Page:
Upper airway obstruction: diagnosis and emergency treatment

2021-08-03 12:24 AM

Acute upper airway obstruction may result from aspiration of foreign bodies, viral or bacterial infections, severe allergies, burns, or trauma

Acute upper airway obstruction, if detected and treated slowly, can have serious and sometimes life-threatening consequences.

Acute upper airway obstruction is an obstruction of the upper airways including the trachea, larynx, or pharynx.

Diagnosis of upper airway obstruction

Based mainly on clinical symptoms according to the degree of obstruction from mild to severe.

Shortness of breath.

Stridor: Isolated inspiratory stridor usually indicates obstruction above or at the epiglottis while expiratory stridor is characteristic of subchondral obstruction. Inspiratory laryngeal stridor is often mistaken for bronchial expiratory stridor.

Rapid shallow breathing or slow breathing. Severe cases may show signs of suffocation, yawning.

Sweating.

Contraction of accessory respiratory muscles.

The state of excitement, panic. In severe cases, consciousness disorder, confusion, loss of consciousness.

Cyanosis of the extremities (late sign).

On physical examination, laryngotracheal stridor (partial obstruction) may be heard with auscultation with bilateral decreased alveolar murmurs.

Diagnosis of upper airway obstruction

Partial obstruction: the patient has difficulty breathing, breathing with a hissing sound, agitation, sweating, voice changes, cough, difficulty swallowing...

Complete obstruction: the patient rapidly loses consciousness within seconds to minutes.

Note: Partial obstruction can rapidly progress to complete obstruction.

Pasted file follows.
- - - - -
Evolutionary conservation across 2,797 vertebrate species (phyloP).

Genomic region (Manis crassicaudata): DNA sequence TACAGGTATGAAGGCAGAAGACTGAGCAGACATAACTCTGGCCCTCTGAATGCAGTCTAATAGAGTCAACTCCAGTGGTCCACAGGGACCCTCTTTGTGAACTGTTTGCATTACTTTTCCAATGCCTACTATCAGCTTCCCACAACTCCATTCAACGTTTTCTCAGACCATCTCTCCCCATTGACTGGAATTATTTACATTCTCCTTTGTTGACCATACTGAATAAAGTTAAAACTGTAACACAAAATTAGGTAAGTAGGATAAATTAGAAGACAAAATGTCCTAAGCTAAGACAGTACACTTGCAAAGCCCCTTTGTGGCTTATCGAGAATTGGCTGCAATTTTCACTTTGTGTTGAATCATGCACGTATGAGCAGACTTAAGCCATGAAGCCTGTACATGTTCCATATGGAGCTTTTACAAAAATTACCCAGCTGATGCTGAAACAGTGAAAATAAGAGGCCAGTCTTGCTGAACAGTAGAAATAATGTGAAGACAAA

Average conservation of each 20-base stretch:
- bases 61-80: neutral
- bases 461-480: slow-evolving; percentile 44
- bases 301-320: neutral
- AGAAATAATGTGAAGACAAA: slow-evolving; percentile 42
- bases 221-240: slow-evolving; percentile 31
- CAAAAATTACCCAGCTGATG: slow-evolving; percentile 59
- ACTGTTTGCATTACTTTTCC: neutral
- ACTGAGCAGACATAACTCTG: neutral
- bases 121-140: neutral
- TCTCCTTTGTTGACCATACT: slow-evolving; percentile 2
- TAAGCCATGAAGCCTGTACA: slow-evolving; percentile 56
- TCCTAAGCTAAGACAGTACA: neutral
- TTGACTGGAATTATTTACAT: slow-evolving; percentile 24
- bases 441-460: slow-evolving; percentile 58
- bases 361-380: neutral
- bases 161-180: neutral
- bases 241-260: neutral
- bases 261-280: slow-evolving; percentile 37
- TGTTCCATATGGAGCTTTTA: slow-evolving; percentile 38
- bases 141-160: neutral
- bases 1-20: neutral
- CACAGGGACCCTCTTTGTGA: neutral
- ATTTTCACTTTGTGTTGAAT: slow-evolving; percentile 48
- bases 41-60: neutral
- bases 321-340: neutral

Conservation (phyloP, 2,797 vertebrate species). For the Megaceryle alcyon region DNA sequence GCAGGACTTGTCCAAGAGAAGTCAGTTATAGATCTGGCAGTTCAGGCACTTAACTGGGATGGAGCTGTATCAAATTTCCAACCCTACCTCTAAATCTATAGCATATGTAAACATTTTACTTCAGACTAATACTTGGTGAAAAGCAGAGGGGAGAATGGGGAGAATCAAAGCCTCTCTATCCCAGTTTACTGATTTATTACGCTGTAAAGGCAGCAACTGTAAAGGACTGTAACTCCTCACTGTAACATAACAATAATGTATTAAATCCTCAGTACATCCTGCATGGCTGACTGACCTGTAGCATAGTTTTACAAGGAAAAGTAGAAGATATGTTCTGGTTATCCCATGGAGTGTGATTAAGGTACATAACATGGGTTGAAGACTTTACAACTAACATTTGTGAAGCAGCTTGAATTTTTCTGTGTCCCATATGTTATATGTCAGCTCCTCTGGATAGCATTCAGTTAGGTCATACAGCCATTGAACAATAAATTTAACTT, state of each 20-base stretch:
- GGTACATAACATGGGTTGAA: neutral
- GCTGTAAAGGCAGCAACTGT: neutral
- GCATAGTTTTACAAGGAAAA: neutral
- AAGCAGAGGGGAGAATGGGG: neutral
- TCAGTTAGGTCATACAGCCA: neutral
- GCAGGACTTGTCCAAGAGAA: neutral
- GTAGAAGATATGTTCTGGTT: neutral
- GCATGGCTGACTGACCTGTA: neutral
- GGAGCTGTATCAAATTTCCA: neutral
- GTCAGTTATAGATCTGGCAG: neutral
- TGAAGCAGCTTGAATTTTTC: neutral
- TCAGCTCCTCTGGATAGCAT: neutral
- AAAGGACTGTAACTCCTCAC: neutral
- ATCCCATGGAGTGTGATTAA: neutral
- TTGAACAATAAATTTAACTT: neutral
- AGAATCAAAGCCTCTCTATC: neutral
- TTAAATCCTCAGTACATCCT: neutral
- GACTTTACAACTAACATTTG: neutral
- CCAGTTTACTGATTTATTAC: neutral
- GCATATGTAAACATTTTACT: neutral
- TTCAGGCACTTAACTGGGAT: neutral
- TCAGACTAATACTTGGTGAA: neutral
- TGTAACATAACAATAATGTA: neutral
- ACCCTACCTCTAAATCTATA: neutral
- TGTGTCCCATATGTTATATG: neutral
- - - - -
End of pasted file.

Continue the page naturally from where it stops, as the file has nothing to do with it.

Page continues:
Diagnose the cause

Endogenous causes

Due to the collapse of soft tissues in the oropharynx (decreased muscle tone, jaw fracture).

Laryngeal edema/laryngospasm.

Acute epiglottitis, acute laryngitis, laryngeal diphtheria.

Bilateral vocal cord paralysis.

Allergies cause swelling of the lining of the throat and trachea, usually due to an allergic reaction to bee stings, antibiotics, or antihypertensive drugs (ACE inhibitors).

Laryngeal trauma, laryngeal tumor.

Exogenous causes

Ludwig-type angioedema/Focus of pus in the oropharynx.

Hematoma (due to coagulopathy, trauma, surgery).

Thyroid tumor.

Lymphoma.

Tumor or esophageal foreign body.

Foreign object

Food.

Toys with children or anything with dementia or mental patients.

Investigations to help diagnose the cause

Laryngoscopy.

Bronchoscopy.

Chest X-ray.

Emergency treatment of upper airway obstruction

Depends on the level of congestion.

In case of partial obstruction (air can still go in and out of the lungs)

Explain to patient peace of mind.

The Heimlich maneuver if an airway foreign body is present.

Oxygen has good humidification.

Monitor vital signs.

Have an intubation kit and sputum aspirator ready.

Nebulize adrenaline 1:1000 dilution. Dosage is 1ml for adults and 0.5ml for children.

Antibiotics: when there are signs of infection.

If the obstruction is complete and the patient shows signs of hypoxia (cyanosis, yawn breathing, impaired consciousness) proceed with airway management.

Open the airway: a head-up position to raise the chin.

Examine and remove foreign bodies with a laryngoscope and Magill forceps.

Remove sputum, blood, and pus in the mouth.

Emergency intubation

Oral intubation with light.

If difficult: endotracheal intubation upstream with a wire passing through the cricothyroid membrane.

Emergency tracheostomy across the cricothyroid membrane if intubation is not possible.

Prevention

Avoid factors that cause upper airway obstruction in at-risk subjects such as children, people with dementia, and psychiatric patients.

Early detection and prompt treatment of the causes of upper airway obstruction.